Future of Religion
Protestants, Catholics, and Global Christianity: An Interview with Mark Noll
There have been tremendous tensions in places like South America between Catholics and charismatics. Is that a tension that is still rife today, or are there recent developments?
In the bigger picture, you would have to say that the places where interdenominational tensions remain are places that historically have had the Christendom model. So Latin America would be a place where the government supported the church and the church supported the government. To some extent, the Christendom model existed in Africa because of the colonial situation.
Where that does not exist -- Singapore, many places in Canada, some other parts of the world where that past is not there -- it's a very different situation. The history is quite important for understanding the quality and the character of contemporary connections.
Lastly, I want to ask about the encounter of Christianity with other religions. Among evangelicals, even, we have seen some very encouraging signs about building relationships with members of other religious communities, rather than standing at a distance and throwing the gospel from afar. On the other hand, there are considerable tensions, in particular between Christianity and Islam. When you look at America's mission efforts today, are there any best practice models you have seen of ways in which missionaries and mission organizations live among, relate to, interact with other religious organizations and communities?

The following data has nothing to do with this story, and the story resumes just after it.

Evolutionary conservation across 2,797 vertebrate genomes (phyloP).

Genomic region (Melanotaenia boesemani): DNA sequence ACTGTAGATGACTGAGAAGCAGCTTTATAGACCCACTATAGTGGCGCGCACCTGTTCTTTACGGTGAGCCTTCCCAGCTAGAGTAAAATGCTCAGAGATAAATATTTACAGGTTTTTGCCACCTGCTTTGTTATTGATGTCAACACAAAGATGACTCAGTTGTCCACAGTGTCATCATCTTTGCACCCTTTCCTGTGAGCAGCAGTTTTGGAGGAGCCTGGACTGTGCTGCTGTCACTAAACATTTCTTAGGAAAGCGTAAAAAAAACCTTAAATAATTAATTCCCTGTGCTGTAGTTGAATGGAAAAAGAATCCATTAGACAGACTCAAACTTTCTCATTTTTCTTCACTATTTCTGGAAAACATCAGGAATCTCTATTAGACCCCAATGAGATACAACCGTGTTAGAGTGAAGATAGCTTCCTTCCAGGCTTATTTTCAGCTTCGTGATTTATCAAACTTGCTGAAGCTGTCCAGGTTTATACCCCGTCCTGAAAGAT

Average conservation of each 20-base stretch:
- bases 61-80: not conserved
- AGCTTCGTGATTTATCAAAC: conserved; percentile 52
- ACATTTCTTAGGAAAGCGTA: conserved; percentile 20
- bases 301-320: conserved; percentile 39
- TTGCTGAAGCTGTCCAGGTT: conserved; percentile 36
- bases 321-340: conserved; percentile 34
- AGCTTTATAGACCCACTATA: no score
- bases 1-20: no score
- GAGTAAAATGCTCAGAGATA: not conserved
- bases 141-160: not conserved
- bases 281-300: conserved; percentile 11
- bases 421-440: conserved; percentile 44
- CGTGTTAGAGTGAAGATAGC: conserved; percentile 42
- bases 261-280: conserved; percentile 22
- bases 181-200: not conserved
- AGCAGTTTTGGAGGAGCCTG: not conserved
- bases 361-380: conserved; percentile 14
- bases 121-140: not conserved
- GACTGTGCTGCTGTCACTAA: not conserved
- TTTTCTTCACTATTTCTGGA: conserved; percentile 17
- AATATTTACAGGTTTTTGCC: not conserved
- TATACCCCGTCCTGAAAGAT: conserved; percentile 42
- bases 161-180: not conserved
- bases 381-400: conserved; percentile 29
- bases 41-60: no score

What I am aware of is many more efforts to persuade, rather than coerce. Many more efforts to learn the local cultures and languages as an integral part of spreading the gospel. Many more efforts to think in long-term categories about aspects of proselytization and evangelization.
Inter-religious contact is just set up for many issues. There are many bad practices that continue to exist, but I think there is, in many Christian groups, a lot more sensitivity, and an encouraging combination of faithfulness to the gospel and respect for other people.
Timothy Dalrymple is the CEO and Chief Creative Officer of Polymath Innovations, a strategic storytelling agency that advances the good with visionary organizations and brands. He leads a unique team of communicators from around North America and across the creative spectrum, serving mission-driven businesses and nonprofits who need a partner to amplify their voice and good works.
Once a world-class gymnast whose career ended with a broken neck, Tim channeled his passions for faith and storytelling into his role as VP of Business Development for Patheos, helping to launch and grow the network into the world's largest religion website. He holds a Ph.D. in Religion from Harvard's Graduate School of Arts and Sciences. Tim blogs at Philosophical Fragments.